Speak, Prairie Dog, and Other News

If Prairie Dogs Can Talk, What Makes People So Special?

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On the Shelf


Sup, dog.

  • People think they’re so special, with their tools and their language and their consciousness. “There’s nothing like us in the universe,” people say. “We’re people!” It’s enough to make you sick. How grand, then, to see the pillars of anthropocentrism begin to fall. Con Slobodchikoff, a biology professor, has been studying the sounds of prairie dogs for three decades, and it’s his belief that they have a distinct language. They know what’s up. Whenever intruders approach their little prairie-dog towns, they can sound very precise alarms. Slobodchikoff told Ferris Jabr that he prefers the term language to communication: “Calling it communication sets up that us-versus-them divide … I don’t think there is a gap. I think it all integrates in there. You can go to Barnes & Noble and pick up book after book that says humans are the only ones with language. That cheats our understanding of animal abilities and inhibits the breadth of our investigation. I would like to see people give animals more credence, and I think it’s happening now, slowly. But I would like to push it along a little faster.”
  • Bill Clinton is collaborating with James Patterson on a political thriller. Why? Probably, as Mark Lawson writes, because he has all this specialized presidential know-how he needs to get off his chest: “In a form that prizes believable detail so highly, the American presidency is tough to research. Numerous people can tell you what it’s like to be a senator, submarine commander or secret service agent, but only six living men have sat behind the Oval Office desk … Clinton, in co-authoring fiction, is making official a long informal arrangement. Politicians co-operate partly because they tend to be keen thriller-readers—perhaps an adrenaline-raising genre suits the temperament of those who seek power—but also because they can reveal details and incidents in the knowledge that they will be untraceably disguised, and which could not be confided to journalists or the ghost-writers of their memoirs.”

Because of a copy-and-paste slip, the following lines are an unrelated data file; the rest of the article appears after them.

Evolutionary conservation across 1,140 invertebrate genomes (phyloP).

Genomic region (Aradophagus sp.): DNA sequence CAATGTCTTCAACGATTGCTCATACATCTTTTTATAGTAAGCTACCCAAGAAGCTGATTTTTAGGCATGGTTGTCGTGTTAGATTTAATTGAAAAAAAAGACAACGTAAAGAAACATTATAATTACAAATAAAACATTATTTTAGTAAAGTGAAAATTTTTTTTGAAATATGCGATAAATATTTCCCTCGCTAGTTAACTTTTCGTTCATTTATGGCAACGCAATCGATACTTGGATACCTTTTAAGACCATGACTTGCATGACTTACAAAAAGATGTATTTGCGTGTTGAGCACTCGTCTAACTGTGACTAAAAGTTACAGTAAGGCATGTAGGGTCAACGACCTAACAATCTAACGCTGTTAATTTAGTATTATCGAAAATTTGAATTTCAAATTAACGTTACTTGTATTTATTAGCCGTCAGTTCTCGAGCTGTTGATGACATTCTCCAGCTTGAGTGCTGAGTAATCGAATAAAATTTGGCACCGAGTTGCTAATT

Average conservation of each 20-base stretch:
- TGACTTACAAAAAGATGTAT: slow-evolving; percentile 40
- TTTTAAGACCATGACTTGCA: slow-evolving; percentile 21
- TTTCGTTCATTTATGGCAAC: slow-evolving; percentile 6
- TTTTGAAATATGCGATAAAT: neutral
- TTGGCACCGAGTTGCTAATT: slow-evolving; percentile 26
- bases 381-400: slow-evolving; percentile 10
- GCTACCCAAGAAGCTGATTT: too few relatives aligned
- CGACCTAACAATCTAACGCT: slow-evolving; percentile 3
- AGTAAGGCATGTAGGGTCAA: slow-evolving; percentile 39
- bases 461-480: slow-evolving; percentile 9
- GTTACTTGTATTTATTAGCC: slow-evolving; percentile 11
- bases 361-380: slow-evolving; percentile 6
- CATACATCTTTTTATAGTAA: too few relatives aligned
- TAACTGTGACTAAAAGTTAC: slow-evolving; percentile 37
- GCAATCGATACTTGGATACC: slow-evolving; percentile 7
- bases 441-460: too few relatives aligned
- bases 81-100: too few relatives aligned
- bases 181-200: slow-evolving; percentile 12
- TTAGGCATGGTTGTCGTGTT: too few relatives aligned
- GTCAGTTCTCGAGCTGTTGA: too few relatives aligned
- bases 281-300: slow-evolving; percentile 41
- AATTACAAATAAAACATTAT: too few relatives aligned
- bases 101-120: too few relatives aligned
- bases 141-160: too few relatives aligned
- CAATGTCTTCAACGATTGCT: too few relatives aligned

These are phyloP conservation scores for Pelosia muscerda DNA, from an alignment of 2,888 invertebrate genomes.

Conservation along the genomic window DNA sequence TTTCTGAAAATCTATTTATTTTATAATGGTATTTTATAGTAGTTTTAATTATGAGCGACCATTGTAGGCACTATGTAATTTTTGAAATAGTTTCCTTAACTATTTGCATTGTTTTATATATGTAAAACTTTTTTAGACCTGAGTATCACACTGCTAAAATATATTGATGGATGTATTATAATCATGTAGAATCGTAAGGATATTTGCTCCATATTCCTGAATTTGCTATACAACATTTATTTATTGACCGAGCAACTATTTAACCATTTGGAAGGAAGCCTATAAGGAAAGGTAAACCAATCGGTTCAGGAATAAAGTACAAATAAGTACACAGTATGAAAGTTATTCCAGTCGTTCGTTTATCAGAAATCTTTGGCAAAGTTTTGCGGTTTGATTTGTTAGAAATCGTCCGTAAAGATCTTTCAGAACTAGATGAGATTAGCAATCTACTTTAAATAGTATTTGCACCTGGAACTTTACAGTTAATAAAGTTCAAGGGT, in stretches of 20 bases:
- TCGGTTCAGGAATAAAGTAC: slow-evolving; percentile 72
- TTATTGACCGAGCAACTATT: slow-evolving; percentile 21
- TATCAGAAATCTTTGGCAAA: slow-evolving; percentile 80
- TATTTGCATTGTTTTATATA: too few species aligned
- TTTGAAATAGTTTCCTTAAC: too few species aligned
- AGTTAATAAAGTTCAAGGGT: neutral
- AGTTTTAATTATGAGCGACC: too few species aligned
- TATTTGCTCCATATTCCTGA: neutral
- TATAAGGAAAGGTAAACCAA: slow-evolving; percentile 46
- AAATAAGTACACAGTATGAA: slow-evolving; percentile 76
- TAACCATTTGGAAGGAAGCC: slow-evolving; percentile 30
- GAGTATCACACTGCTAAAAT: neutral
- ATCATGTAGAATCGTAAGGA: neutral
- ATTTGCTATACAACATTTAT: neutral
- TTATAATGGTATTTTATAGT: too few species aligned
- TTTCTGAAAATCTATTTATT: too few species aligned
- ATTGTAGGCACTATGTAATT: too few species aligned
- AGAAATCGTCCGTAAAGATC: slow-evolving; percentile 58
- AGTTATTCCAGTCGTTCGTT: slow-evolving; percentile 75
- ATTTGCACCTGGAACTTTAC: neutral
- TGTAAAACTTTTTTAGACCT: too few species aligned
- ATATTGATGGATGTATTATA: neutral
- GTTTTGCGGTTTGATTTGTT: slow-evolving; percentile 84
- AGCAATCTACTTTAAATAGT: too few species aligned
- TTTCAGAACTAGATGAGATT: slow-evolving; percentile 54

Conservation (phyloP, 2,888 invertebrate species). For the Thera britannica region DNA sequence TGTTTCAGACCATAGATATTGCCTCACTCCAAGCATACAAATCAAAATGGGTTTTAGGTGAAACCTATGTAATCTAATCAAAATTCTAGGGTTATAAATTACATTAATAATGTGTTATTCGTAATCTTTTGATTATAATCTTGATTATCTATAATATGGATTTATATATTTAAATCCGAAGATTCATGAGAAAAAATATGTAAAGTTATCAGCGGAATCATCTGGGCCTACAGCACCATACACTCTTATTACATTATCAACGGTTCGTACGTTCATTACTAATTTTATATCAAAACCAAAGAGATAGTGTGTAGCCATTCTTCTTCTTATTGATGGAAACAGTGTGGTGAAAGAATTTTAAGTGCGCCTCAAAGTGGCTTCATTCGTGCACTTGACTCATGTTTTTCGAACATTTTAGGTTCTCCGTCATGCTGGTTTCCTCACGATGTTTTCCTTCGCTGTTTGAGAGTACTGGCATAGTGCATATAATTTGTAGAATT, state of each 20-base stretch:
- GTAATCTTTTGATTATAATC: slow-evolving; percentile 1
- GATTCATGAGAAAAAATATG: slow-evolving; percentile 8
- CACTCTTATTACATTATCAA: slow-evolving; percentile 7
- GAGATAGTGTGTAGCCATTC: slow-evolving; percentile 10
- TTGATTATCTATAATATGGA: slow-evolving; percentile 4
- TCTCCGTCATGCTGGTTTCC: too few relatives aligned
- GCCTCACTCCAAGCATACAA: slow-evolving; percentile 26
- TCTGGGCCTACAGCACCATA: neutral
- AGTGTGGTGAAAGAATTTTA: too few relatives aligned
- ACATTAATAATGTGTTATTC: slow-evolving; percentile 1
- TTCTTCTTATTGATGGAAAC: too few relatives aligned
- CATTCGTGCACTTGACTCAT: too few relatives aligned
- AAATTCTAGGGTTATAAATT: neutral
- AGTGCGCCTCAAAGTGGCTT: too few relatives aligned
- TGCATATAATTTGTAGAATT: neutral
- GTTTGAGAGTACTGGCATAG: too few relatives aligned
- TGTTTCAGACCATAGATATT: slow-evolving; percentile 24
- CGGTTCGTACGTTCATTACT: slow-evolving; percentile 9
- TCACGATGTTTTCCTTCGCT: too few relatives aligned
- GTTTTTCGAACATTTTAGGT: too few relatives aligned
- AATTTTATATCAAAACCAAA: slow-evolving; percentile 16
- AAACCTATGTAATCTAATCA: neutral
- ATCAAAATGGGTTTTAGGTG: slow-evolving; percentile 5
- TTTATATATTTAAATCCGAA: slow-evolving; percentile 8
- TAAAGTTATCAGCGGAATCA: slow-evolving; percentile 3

• A new exhibition at the National Building Museum explores the design of mental asylums, whose ever-changing architecture speaks to the evolution of mental health. In the U.S., for instance, the Kirkbride Plan made sure that our earliest asylums had plenty of sunlight and fresh air, as Allison Meier writes: “Although they later became overcrowded and plagued by abuse, the Kirkbride institutions represented a turning point toward more humane treatment of mental illness. Unfortunately,their design heritage is now disappearing. From Greystone Hospital, demolished in New Jersey in 2015, to Fergus Falls Regional Treatment Center, which remains in limbo in Minnesota after a proposed redevelopment fell through, these structures struggle for preservation. The challenge is due not only to their colossal, purpose-built size, but also to their complex history, in which some methods of ‘moral treatment,’ like Thorazine, were successful and others, like lobotomies, were cruel. Even Kirkbride himself was into some of the nineteenth century’s curious fads, such as magic lantern slides showing scary images, which he thought could replace ‘delusions and morbid feelings, at least for a transitory period.’ ”


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